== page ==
(For a detailed description of the mini-scripting language used by the PPP dialer, refer to the "chat" manpage.)

    set redial 3 10
This line specifies that if a dial connection cannot immediately be made the PPP program should retry (up to 3 times if necessary) with a delay of 10 seconds between redialing attempts.

3.2.1.2. The "interactive" Section

The 'interactive:' section contains the values and settings used to set up an "interactive" PPP session with a specific remote system. Settings in this section will have the lines included in the "default" section included automatically.

The example cited in this section of the guide presumes that you'll be connecting to a remote system that understands how to authenticate a user without any fancy scripting language. That is, this sample uses the CHAP protocol to set up the connection.

A good rule of thumb is that if the Windows '95 dialer can set up a connection by just clicking the "Connect" button this sample configuration should work OK.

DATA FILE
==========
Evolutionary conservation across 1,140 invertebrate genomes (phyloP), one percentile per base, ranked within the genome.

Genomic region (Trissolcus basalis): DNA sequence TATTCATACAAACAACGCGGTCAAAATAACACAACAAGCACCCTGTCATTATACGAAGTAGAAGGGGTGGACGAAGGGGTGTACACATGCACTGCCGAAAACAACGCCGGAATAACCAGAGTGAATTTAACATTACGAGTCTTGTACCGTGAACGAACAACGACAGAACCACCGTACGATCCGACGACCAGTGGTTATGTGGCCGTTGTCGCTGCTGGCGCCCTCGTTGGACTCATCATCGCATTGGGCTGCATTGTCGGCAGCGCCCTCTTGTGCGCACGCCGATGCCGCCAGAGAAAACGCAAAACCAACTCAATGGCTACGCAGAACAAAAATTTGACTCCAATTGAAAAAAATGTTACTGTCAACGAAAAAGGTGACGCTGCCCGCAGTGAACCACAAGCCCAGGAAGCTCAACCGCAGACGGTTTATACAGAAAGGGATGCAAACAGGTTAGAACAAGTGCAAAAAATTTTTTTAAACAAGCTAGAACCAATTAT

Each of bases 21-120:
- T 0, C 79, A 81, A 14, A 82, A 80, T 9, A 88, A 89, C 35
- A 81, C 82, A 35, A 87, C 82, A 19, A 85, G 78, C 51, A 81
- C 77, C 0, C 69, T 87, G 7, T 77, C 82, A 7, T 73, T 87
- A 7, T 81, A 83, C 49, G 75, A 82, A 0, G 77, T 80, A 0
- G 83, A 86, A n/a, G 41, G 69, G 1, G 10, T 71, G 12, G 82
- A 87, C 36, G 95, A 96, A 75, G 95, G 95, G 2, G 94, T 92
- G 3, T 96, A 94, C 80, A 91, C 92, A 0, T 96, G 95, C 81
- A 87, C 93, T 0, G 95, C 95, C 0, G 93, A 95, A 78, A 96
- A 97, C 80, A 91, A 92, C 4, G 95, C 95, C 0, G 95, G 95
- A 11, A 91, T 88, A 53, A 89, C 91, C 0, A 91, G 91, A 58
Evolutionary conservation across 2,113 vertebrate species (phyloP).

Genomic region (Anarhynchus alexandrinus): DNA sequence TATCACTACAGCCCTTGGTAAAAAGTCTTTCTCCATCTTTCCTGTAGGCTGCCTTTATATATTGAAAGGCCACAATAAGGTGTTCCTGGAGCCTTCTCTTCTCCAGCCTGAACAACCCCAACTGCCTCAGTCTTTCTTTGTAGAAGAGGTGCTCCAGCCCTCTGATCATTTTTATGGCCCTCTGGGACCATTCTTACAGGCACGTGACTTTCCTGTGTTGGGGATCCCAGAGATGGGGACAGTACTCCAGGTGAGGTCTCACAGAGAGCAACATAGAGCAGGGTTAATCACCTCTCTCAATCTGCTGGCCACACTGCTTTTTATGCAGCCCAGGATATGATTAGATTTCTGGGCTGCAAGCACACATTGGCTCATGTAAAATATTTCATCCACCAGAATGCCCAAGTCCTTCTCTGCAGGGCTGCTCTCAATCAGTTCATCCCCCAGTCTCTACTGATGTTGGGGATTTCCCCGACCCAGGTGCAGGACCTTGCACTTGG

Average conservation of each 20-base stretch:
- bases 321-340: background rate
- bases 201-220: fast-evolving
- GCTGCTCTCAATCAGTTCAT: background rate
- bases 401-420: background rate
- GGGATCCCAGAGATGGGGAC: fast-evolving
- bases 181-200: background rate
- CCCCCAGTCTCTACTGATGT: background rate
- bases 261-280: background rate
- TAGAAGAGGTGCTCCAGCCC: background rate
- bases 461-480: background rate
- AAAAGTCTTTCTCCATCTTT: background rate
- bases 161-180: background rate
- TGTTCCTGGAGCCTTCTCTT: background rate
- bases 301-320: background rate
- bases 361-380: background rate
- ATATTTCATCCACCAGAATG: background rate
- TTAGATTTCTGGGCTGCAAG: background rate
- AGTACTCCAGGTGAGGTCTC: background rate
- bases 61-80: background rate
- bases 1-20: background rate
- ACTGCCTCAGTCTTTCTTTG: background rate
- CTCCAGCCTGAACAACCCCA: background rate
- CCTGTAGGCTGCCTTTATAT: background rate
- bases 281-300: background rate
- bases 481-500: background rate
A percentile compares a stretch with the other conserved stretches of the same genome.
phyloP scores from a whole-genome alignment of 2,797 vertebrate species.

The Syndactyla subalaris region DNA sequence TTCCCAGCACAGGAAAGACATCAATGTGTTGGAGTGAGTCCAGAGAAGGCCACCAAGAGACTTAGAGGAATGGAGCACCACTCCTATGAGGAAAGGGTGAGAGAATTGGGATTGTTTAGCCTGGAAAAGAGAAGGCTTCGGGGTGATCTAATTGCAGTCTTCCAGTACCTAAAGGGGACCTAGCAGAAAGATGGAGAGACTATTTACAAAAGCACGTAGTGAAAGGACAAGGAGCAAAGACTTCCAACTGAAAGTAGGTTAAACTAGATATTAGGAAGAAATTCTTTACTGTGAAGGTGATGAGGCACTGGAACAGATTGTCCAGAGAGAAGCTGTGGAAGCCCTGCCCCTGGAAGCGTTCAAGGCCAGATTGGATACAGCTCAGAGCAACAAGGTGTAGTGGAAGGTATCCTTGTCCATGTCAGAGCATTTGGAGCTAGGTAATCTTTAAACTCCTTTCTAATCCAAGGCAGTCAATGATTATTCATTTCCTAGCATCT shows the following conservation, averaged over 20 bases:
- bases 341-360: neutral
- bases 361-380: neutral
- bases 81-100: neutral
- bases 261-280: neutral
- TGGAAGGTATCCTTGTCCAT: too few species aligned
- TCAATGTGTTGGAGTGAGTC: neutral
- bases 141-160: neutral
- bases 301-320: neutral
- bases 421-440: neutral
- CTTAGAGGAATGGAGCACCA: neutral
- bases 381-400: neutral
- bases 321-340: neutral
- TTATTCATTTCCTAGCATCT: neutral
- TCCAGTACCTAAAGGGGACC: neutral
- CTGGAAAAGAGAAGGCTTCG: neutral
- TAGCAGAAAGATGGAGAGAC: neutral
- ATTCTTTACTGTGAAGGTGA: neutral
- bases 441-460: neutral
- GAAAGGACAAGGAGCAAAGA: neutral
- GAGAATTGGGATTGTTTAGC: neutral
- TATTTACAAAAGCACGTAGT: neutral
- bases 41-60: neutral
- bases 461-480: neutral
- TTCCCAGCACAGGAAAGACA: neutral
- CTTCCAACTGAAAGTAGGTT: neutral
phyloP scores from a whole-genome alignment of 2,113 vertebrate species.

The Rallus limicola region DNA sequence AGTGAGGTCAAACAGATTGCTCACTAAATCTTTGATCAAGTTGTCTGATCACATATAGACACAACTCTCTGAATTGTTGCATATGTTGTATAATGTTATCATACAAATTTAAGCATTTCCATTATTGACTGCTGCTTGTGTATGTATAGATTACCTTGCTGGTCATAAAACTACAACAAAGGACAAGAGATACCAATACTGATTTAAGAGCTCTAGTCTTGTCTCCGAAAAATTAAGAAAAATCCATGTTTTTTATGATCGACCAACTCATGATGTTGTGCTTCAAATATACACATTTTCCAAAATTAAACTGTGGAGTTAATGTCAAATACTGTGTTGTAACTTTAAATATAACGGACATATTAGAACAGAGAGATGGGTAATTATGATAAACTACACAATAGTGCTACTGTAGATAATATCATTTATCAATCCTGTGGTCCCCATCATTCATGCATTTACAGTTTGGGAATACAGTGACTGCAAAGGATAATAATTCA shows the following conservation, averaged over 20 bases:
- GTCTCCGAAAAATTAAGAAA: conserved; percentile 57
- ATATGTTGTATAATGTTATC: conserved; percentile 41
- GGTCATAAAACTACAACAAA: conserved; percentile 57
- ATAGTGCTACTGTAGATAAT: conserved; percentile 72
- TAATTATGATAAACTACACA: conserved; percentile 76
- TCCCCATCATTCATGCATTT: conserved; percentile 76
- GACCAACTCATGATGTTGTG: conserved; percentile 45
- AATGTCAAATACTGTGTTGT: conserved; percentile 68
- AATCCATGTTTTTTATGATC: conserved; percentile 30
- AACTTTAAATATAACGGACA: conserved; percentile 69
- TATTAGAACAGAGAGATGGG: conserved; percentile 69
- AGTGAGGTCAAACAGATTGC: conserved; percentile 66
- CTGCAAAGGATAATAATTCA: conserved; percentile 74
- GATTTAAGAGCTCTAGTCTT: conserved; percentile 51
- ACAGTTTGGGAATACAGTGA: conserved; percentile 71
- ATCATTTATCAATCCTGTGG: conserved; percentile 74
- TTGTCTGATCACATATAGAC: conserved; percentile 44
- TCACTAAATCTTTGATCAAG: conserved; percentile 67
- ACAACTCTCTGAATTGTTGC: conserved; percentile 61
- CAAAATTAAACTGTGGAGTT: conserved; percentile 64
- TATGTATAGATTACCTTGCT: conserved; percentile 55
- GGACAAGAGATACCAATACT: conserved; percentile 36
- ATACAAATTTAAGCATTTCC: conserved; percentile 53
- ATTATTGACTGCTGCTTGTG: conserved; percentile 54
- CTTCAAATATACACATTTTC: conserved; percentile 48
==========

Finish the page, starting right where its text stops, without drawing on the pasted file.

If, on the other hand, when you connect to your ISP using Microsoft Windows '95 Dial-Up Networking you need to resort to using the "Dial Up Scripting Tool" from the Microsoft Plus! pack or you have to select "Bring up a terminal windows after dialing" in the Windows '95 connection options then you'll need to look at the sample PPP configuration files and the ppp manpage for examples of "expect / response" scripting to make your ISP connection. The "set login" command is used for this purpose.

Or even better, find an ISP who knows how to provide PAP or CHAP authentication!

The configuration examples shown here have been successfully used to connect to:



Following are descriptions for each line in the "interactive" section of the sample '/etc/ppp/ppp.conf' file:

    set authname Your_User_ID_On_Remote_System
This line specifies the name you would use to log in to the remote system.

    set authkey Your_Password_On_Remote_System
This is the password you'd use to log in to the remote system.

    set phone 1-800-123-4567
This is the phone number of the remote system. If you're inside a PBX you can prepend '9, ' to the number here.

    set timeout 300
This tells the PPP program that it should automatically hang up the phone if no data has be exchanged for 300 seconds (5 minutes). You may wish to tailor this number to your specific requirements.

    set openmode active